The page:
skilfautdire wrote:When I see a chawan for $1000 I find it very ridiculous on all aspects except perhaps the one of making an art collection. To drink matcha I use an IKEA bowl of the right size and that's it. I use a simple chasen because nothing comparable can be found in kitchen stores. If it was possible to whisk it good with a common tool (not an electric frother) then I'd do it.
Sure you can do that, nobody is stopping you. But this braggadocio regarding your ghetto utensils... is that meant to be some kind of statement? (please note that I'm using a general "you," not targeting any particular statement. The quote is simply a springboard statement.)
Of course, each to his own, but just as different shaped glassware can have a profound effect on wine, so too the various utensils used in preparation of matcha (not talking about the ceremony, just simple prep,) are designed specifically to be optimal for that preparation.
It seems we readily acknowledge the superiority of a chasen over any western tool that could be substituted, so why is there such resistance to acknowledging the superiority of the chashaku? Or why do some behave as though it's a badge of honor to use a mixing bowl or a dog dish, instead of one of the many options in chawan?
I once knew a lady who loved to cook. She had enough money, she had a nice home, drove a nice car, and otherwise showed a certain willingness to pay for nice items. But she insisted that she would never upgrade her kitchen utensils, pots and pans, because the ones she had were "perfectly serviceable." She cooked everything in old heat-warped teflon pans from BiMart, chipped baking pyrex, ancient aluminum pastry pans. She used the oldest, most disgusting stained wooden spoons that were splintering and chipping, her plastic spatulas were melted, and her knives were made of exceedingly cheap materials and could not hold an edge.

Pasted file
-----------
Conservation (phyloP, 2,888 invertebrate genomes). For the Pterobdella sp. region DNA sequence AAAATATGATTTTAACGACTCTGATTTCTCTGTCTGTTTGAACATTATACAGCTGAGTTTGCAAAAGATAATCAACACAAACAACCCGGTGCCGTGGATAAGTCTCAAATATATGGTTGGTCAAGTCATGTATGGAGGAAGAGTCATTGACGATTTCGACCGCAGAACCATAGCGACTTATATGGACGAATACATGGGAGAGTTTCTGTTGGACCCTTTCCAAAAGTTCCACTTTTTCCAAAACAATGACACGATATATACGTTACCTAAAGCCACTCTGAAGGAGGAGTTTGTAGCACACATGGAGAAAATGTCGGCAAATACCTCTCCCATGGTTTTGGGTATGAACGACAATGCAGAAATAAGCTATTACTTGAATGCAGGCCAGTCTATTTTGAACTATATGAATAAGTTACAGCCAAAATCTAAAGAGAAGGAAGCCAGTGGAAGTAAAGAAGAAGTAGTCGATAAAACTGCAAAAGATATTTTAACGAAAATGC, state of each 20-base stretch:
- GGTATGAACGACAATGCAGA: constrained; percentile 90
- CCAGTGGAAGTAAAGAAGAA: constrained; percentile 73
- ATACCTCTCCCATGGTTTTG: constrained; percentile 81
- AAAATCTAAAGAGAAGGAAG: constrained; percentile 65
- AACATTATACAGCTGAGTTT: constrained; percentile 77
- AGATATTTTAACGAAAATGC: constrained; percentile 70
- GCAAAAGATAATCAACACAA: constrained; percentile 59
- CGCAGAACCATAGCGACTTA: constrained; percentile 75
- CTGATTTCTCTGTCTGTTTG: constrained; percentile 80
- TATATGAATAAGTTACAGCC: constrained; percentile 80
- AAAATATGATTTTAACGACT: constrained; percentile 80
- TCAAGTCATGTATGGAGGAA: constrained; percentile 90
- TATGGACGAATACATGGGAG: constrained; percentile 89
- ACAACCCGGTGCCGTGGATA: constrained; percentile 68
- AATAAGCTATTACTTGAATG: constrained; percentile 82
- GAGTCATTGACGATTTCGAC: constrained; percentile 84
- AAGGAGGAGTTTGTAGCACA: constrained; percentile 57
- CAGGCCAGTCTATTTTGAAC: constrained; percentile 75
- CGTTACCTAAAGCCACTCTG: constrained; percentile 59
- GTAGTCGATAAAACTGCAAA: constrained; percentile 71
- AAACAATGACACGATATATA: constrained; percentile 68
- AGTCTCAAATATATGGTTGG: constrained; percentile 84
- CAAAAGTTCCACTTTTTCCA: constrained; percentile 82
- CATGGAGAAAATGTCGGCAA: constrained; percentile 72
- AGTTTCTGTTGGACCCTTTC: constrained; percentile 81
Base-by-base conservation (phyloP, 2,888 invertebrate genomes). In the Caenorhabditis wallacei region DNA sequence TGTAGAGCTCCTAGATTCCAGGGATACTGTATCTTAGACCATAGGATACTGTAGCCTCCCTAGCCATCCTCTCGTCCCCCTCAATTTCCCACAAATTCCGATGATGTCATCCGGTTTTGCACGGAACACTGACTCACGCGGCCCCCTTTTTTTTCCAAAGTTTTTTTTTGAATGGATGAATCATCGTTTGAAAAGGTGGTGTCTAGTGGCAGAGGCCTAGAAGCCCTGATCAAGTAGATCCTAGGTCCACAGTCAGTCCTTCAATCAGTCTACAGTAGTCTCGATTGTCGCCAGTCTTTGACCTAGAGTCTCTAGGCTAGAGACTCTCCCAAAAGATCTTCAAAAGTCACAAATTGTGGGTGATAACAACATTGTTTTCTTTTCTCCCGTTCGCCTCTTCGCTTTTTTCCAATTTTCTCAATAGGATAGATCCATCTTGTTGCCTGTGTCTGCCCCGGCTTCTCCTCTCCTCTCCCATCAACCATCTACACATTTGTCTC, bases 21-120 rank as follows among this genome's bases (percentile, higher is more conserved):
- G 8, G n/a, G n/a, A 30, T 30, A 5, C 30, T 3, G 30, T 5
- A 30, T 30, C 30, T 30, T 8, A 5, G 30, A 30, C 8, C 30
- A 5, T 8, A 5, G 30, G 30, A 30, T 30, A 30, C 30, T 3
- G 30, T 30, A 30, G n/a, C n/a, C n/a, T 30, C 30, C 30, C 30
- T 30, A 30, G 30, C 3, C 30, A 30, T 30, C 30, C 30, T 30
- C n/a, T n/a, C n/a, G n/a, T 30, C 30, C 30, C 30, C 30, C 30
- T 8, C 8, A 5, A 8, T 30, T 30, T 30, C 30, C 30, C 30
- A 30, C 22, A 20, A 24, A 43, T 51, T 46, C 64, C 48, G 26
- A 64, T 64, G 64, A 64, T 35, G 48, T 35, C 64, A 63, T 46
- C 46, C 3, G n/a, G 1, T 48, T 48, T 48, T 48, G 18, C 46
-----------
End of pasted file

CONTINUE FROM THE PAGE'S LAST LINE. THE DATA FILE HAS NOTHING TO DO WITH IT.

She seemed inordinately proud of the fact that she could "cook anything without wasting her money on fancy cookware." Having tried to always use tools that were more than adequate to the task, I was dismayed to try assisting in meal prep, and discover knives that wouldn't cut, pans that couldn't hold an even temperature across their entire cooking surface, baking dishes that were potentially dangerous (did you know that chipped pyrex loses integrity and can be prone to explosion when heated and cooled rapidly?)
It always seemed to me that her insistence on using these things, rather than advancing her culinary arts by employing the proper tools, was far less about "wasting money," and more about her sense of pride and her belief that those of us who spend for advanced tools are foolish, pretentious fops.
I don't meditate when I drink matcha, I simply enjoy making it and drinking it. I love it that my tools are ideally suited to the task, and I love that my chawan seem particularly designed to enhance the experience, both tactile and visual. I love that my matcha tastes different in various chawan, better than I ever remember it tasting in my white Ikea cooking bowl that I used in the beginning.
In the beginning.
Personally, I recommend that people start in just that way. Why waste your money on something so unusual until you know if you like it? My husband HATES matcha. If he had purchased chawan, chasen, chashaku before trying it, that would absolutely have been an unfortunate waste of resources. On the other hand, we both like a serving of fine scotch or other handcrafted liquor. We have good quality snifters, highball, rocks and martini glasses, and good beer and wine glassware. Sure, we absolutely could drink our fine scotch out of a plastic dixie cup. You might argue: same liquor, same taste. I disagree.
So if it's your point of pride that you do and will always use cheap substitute utensils, great! I simply find bragging about it misplaced and ill-informed.